Lord, may the words of my lips and the meditations of all our hearts be acceptable in your sight, our Rock and our Redeemer. Amen.
Know what I love about Luke? He totally gets why I love living in JP. He totally agrees with me that Jamaica Plain is the best neighborhood in Boston.
JP, say “Amen.” (Amen!)
It’s true! He wrote a whole story about it! I mean, OK, he calls it “Emmaus,” but he’s obviously talking about JP.
Listen to the story again. It’s Sunday, the day of the Resurrection. Now, the way Luke tells it, nobody has seen the risen Jesus yet. The way Luke tells it, the women go to the tomb and find it empty. They talk to some angels, who tell them that he is risen, but they do not see Jesus. Peter runs and looks in the empty tomb, but doesn’t see anybody at all.
So these two disciples are on their way home, and they are not in a good mood. All they know is that not only has their leader been crucified, his body has disappeared as well, and some of their friends have told them an impossible thing that they do not believe. So they are headed from Jerusalem home to Emmaus. On the way they meet you-know-who, who does some fairly exasperated Bible study with them as they walk. And then—now pay attention here, because this is the money part—then they get home and they invite him to stay with them at their place. They eat a meal together, and as they do, they suddenly realize that Jesus Christ, which is to say the creator of heaven and earth herself, is sitting right there at their table.
Did you catch that? Did you hear what I’m saying? The first time that anybody meets the Risen Christ, the first time after everything died and everything came back to life that God reveals himself to the faithful, is not at the tomb, is not in the Temple, is not in Jerusalem. It’s in their kitchen.
Much ink has been spilled and many sermons preached about that line, “He was made known to them in the breaking of the bread.” It’s a good line, and of course it’s just too perfect to not use it when we have communion. It implies that eating together, that shared meals have the power to reveal God in a special way. But I’d like to suggest that an equally important ingredient in this revelation story is where the meal happened. It didn’t happen at some vendor’s stand in the middle of Jerusalem, far from home. It happened where they lived.
It happened in JP.
Well, at least the way I read it. Maybe when the story says “Emmaus,” you hear “Cambridge” or “Wellesley,” “the South End,” or even “Providence.” Which, of course, is as it should be, because according to Luke, Jesus is revealed first, foremost, maybe even best right in the middle of your neighborhood.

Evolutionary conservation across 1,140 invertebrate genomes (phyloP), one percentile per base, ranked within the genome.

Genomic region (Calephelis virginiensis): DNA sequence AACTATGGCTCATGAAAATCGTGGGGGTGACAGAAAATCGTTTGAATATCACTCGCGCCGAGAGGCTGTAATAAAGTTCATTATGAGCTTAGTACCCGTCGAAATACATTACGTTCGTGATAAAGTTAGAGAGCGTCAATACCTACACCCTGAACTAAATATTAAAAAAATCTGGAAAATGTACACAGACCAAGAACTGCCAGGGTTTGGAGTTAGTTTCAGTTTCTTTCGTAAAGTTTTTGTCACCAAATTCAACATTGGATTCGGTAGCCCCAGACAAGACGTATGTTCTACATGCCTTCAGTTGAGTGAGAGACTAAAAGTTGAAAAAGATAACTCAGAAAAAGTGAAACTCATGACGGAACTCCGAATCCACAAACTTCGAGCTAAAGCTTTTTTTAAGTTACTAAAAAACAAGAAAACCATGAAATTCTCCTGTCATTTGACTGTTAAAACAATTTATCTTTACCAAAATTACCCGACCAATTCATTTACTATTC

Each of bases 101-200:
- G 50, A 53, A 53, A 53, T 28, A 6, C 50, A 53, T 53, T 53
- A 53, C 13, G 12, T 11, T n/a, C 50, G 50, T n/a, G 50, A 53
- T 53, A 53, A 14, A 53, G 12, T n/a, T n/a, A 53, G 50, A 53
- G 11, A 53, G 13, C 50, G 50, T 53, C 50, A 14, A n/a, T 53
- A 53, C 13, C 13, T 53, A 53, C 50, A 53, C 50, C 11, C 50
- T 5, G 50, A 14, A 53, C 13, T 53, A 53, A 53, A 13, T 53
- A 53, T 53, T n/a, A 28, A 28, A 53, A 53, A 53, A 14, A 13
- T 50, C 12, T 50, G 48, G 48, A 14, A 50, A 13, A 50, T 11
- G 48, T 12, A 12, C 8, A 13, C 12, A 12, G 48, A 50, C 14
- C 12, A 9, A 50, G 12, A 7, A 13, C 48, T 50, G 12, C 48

Here’s why: your neighborhood is the place where individual humanity and local color are at the height of their powers and on fullest display. The City of Boston may plow the roads, but it’s the neighborhood that organizes the block parties. City Hall might provide emergency services to get you to the hospital when you need it, but it’s the neighbors that will notice the “It’s a girl!” sign on your lawn when you get back. The mayor might provide incentives for small businesses to come to town, but it’s the people that share your little patch of the city with you that know the best place to get coffee on Saturday morning. The neighborhood is where the daily holiness of your life is lived out and shared.
Luke says that’s where God shows up first. On the street outside your house. In the kitchen with your friends. Not in the Temple, not in the halls of government. Luke says God loves you in your Sunday best, God loves to see you at worship. But Luke says God’s favorite place to meet you is in your comfies on the couch with your husband, barefoot in your backyard, sweaty at your community garden’s spring clean-up day. Why? Because Old South isn’t where you spend your life. JP is. The South Shore is. Brighton is. God doesn’t just want in on your Sunday morning best; God wants in on your life.
Our forebears had a name for this kind of thinking. They called it Congregationalism.
The Pilgrims and the Puritans believed that the best place to meet God, the best way to discern the mind of Christ, was among groups of people who not only worshiped together and shared similar beliefs, but who shared their daily lives, who entered each others’ kitchens and walked each others’ streets, who shared both geography and facetime. “What does Rome know about Amsterdam?” they asked. “What does the Archbishop of Canterbury in Old England know about the wilderness outpost of Boston in New England?” Central authorities, they said, could not possibly take full enough account of the particularity of their lives. And so they set up a system of being church that assumed that God would always reveal herself first and best among those who shared stomping grounds and knew each other well.
It’s not that central gathering places like Old South don’t matter; rather, it’s just that you can’t be here every day. We can’t be with you every day. And while we as a body try to learn and know as much as possible about the lives and neighborhoods of everyone here, we just never will know as much as your next door neighbor does. Your neighbor will always know better than us what gift certificates to get you, what events will delight you, what local concerns exercise you. And if it sometimes seems that all your neighbors actually know how to do is annoy you, the same proximity that makes that possible is exactly what makes it possible for them to bless you better than almost anyone else.
But don’t take my word for it; ask the lady sitting next to you. Seriously. Think of the best thing a neighbor’s ever done for you. Could be where you live now, could be something from when you were five. What’s the kindest or most generous or bravest or sweetest, what’s the best thing a neighbor’s ever done for you? Now, turn to someone near you, preferably a stranger, introduce yourself, and preach my sermon for me.